Portland’s Blitzen Trapper has spent the last two decades blending indie folk with shades of alt-country. Sometimes, like on 2017’s Wild and Reckless, the country is front and center. During the band’s Sub Pop heyday, it made the group stand out from the Pacific Northwest’s indie field and helped solidify its popularity and longevity. That’s why it’s more than a little disappointing that Holy Smokes Future Jokes has little of that genre-blending.
There’s not much, if any, discernible country influence and there’s barely any folk. What remains is a fairly standard indie rock album that takes more from shoegaze than anything else. This is where Blitzen Trapper and the album finds its best footing. There are occasional hints of slide guitar, though it’s tuned to sound like a component to the mellow pseudo-psychedelia. But it’s an unexpected hard turn from expectations that are sure to throw off longtime and casual fans alike.
The first single, “Magical Thinking,” is more or less representative of the album. It’s slow-paced and vaguely dreamy, with hints of folk in the guitar playing—but lo-fi rock elsewhere. The rest of the song list has essentially the same elements, but rearranged slightly.
The outlier is “Masonic Temple Microdose #1, which picks up the tempo and adds a grungier flair that’s not immediately recognizable as a Blitzen Trapper song but with some of the attitude Eric Earley, Erik Menteer, Brian Adrian Koch, Michael Van Pelt and Marty Marquis have brought to previous releases. “Requiem” also stands on its own but replaces the grunge influence with a jangly quality.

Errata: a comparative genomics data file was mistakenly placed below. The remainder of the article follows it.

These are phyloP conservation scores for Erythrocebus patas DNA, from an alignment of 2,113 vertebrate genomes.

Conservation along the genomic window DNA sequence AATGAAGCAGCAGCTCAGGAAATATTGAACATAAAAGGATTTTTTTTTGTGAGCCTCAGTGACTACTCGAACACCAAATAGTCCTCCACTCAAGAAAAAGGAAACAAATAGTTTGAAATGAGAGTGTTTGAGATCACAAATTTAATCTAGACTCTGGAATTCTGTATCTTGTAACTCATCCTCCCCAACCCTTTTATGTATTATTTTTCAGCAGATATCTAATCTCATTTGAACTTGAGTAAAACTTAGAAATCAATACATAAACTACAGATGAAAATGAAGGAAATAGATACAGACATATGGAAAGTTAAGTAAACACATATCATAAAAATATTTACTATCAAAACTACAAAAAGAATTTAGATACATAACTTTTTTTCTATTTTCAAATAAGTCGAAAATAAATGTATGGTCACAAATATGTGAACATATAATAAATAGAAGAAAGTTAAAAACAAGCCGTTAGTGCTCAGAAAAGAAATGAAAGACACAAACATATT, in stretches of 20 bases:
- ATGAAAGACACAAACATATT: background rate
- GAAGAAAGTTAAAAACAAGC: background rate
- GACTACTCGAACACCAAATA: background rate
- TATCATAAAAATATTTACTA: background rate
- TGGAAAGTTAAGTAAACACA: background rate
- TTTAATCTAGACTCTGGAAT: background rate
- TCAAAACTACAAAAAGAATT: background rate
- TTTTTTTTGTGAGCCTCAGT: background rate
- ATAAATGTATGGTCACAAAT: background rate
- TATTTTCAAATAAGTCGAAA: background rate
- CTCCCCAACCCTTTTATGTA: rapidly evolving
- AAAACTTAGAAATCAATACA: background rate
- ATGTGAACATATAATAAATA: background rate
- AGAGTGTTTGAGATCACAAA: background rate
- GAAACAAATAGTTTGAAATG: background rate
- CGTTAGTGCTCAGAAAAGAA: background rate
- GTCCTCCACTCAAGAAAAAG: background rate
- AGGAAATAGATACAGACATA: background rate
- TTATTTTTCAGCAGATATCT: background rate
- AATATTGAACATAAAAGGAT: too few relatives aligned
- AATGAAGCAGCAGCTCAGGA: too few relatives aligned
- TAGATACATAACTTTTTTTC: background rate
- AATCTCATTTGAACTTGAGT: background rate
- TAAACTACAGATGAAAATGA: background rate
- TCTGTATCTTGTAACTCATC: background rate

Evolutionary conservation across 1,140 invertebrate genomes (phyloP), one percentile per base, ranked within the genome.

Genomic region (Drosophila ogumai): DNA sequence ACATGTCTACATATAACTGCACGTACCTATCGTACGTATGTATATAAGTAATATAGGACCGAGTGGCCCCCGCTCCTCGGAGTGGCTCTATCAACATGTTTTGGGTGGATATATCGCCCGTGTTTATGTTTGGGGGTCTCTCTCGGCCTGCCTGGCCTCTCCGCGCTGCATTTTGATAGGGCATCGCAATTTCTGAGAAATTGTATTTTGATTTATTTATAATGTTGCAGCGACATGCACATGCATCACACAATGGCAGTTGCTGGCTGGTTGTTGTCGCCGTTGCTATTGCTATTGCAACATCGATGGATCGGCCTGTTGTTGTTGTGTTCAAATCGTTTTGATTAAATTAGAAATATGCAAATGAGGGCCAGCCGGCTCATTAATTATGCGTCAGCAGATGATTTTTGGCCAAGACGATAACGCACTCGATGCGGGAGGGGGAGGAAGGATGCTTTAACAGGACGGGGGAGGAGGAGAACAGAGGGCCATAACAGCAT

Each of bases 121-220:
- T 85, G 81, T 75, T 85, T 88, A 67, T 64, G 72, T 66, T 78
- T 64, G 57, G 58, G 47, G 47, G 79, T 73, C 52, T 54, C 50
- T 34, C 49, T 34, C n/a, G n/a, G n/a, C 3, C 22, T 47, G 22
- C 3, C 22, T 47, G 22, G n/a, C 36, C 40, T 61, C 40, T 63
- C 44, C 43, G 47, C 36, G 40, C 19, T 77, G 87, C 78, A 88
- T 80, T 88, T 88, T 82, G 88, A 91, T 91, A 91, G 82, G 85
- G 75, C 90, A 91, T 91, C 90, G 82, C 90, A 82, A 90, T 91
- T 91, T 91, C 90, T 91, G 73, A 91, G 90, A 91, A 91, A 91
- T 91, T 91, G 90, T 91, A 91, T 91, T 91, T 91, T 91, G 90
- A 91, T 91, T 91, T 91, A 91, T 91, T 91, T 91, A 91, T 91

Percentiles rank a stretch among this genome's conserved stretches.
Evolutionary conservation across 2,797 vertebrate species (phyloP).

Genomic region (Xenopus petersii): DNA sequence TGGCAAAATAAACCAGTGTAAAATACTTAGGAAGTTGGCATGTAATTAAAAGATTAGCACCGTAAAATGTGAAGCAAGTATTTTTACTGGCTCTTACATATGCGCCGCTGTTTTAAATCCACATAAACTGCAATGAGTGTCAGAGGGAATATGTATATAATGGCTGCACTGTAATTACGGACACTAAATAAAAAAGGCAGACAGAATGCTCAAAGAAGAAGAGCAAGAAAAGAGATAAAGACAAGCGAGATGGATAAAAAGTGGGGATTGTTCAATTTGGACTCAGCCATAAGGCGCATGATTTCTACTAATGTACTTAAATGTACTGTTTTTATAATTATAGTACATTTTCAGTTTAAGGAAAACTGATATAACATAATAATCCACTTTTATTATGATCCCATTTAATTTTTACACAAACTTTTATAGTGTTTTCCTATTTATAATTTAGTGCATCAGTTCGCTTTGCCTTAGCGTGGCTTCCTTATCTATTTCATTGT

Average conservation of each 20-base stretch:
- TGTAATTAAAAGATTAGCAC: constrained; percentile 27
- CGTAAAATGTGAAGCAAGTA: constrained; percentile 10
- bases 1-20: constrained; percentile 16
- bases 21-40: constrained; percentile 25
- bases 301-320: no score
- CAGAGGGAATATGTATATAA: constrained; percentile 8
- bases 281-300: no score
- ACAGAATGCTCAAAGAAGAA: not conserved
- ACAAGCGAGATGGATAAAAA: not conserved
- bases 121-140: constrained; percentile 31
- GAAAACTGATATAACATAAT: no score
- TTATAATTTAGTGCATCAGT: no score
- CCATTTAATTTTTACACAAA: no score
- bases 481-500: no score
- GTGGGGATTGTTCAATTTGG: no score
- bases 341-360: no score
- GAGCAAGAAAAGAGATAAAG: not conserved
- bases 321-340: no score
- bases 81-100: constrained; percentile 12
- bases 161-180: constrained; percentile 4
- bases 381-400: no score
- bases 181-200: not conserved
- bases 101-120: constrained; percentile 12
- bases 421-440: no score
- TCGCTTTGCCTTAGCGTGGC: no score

If Holy Smokes Future Jokes was released in the early or mid-2010s, it would fit snuggly into the steady steady stream of earnest folk rock. The musicianship and musicality on the entire album are top notch and the archetypes are honed to near-perfection. But the world has a lot of wistful, meandering rock bands writing songs destined to set the mood on “This is Us” or some other drama. A band with the history and talent of Blitzen Trapper is best served pushing forward, exploring new ways to blend the unexpected into novel sounds—and continue to inspire the next round of independent artists.
So it’s buyer beware for someone longing for classic Bitzen Trapper. That’s not really what you’re getting, and you’re better off sticking to their previous nine albums. But if you’re nostalgic for a time that’s both not that long ago and a lifetime ago—or if you’re scoring a commercial in which a young couple drives down a long country road while the person in the passenger seat looks thoughtfully out the window with her hair blowing in the wind, this is just what you need.
Follow editor Daniel J. Willis at Twitter.com/BayAreaData.